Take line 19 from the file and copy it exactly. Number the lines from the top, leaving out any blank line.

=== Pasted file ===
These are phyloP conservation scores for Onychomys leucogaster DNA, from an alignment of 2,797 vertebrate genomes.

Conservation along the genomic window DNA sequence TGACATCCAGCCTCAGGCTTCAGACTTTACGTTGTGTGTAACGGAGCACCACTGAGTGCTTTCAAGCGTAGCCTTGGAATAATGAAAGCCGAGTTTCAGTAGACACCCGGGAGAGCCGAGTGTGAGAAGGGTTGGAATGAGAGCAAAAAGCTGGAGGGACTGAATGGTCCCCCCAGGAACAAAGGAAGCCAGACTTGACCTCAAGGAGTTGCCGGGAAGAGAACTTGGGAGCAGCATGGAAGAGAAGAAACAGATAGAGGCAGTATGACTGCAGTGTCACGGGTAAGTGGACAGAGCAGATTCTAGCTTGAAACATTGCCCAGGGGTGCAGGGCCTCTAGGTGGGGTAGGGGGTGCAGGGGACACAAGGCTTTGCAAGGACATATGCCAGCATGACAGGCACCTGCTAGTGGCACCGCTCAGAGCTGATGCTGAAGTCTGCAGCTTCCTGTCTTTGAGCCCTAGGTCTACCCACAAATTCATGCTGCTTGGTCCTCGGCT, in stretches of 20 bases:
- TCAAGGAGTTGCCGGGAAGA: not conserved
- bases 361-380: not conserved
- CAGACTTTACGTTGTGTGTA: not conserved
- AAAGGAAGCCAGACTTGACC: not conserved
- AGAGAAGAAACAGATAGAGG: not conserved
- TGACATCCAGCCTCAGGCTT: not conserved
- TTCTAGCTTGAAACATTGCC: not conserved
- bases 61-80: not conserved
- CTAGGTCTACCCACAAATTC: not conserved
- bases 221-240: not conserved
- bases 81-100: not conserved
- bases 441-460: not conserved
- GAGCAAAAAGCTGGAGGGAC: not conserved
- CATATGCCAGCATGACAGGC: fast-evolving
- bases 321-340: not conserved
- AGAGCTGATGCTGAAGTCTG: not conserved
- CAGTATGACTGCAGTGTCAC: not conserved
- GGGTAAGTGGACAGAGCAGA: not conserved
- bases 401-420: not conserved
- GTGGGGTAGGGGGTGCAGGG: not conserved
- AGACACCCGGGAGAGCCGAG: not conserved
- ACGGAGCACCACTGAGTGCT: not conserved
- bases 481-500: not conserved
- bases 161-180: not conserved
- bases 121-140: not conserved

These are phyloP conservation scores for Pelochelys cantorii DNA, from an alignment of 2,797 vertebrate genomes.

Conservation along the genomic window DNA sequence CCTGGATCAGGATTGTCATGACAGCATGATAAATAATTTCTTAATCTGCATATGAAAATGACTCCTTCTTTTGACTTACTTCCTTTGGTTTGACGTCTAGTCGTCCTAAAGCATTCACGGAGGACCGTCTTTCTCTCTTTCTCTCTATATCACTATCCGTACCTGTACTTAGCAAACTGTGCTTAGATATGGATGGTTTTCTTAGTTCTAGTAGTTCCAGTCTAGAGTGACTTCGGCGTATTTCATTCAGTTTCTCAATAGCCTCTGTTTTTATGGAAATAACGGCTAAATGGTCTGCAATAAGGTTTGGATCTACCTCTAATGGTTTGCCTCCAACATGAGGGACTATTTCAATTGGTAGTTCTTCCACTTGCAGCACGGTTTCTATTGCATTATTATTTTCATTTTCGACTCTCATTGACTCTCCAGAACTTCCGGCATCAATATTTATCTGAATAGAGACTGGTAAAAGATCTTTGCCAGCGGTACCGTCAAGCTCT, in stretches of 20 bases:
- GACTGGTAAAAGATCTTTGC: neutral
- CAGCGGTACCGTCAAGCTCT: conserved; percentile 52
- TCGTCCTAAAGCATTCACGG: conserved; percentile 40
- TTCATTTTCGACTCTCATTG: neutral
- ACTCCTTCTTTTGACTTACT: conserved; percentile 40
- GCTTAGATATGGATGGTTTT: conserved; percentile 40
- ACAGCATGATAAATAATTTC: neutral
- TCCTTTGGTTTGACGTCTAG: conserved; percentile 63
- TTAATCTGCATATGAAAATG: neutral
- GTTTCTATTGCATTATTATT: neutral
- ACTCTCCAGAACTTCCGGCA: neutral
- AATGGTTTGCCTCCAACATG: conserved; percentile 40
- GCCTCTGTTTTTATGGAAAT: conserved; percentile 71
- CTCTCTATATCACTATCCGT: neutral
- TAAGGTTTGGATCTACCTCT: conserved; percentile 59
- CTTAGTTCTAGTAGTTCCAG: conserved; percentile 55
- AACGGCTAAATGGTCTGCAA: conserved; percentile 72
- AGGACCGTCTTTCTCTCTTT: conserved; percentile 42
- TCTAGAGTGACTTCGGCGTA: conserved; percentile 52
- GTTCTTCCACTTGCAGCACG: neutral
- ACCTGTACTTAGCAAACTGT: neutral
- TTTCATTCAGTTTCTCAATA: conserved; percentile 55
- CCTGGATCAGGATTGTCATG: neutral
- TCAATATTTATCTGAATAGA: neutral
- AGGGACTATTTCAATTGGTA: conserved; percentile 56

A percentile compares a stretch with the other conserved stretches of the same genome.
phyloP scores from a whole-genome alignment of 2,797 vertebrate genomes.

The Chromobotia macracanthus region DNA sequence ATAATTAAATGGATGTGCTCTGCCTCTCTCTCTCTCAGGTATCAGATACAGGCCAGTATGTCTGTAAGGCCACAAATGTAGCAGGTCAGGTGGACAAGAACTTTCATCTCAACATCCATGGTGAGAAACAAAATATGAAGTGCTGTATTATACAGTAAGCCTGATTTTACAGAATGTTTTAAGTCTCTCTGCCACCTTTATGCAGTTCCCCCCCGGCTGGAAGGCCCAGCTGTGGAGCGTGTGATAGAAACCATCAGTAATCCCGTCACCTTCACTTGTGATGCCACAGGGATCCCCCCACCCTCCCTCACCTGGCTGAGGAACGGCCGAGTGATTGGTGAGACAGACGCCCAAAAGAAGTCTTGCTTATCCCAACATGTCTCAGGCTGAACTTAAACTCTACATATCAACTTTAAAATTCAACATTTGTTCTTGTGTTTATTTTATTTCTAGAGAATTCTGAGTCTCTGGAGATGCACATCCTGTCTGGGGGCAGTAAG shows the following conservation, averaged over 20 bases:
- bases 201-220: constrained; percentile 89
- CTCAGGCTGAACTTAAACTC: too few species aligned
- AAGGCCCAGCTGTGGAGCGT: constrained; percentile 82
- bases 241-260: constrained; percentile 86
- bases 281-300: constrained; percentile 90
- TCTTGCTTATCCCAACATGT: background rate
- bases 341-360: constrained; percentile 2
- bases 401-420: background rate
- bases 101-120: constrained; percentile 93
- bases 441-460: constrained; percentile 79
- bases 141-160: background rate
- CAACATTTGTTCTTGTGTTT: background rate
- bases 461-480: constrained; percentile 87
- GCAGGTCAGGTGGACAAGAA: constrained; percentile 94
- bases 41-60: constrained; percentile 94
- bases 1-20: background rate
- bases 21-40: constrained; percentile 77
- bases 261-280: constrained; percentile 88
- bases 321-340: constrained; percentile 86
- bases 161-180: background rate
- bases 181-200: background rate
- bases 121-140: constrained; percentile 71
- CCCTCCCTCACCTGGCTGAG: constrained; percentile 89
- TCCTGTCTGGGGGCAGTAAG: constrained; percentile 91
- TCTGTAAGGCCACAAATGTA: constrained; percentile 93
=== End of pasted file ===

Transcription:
- CAGTATGACTGCAGTGTCAC: not conserved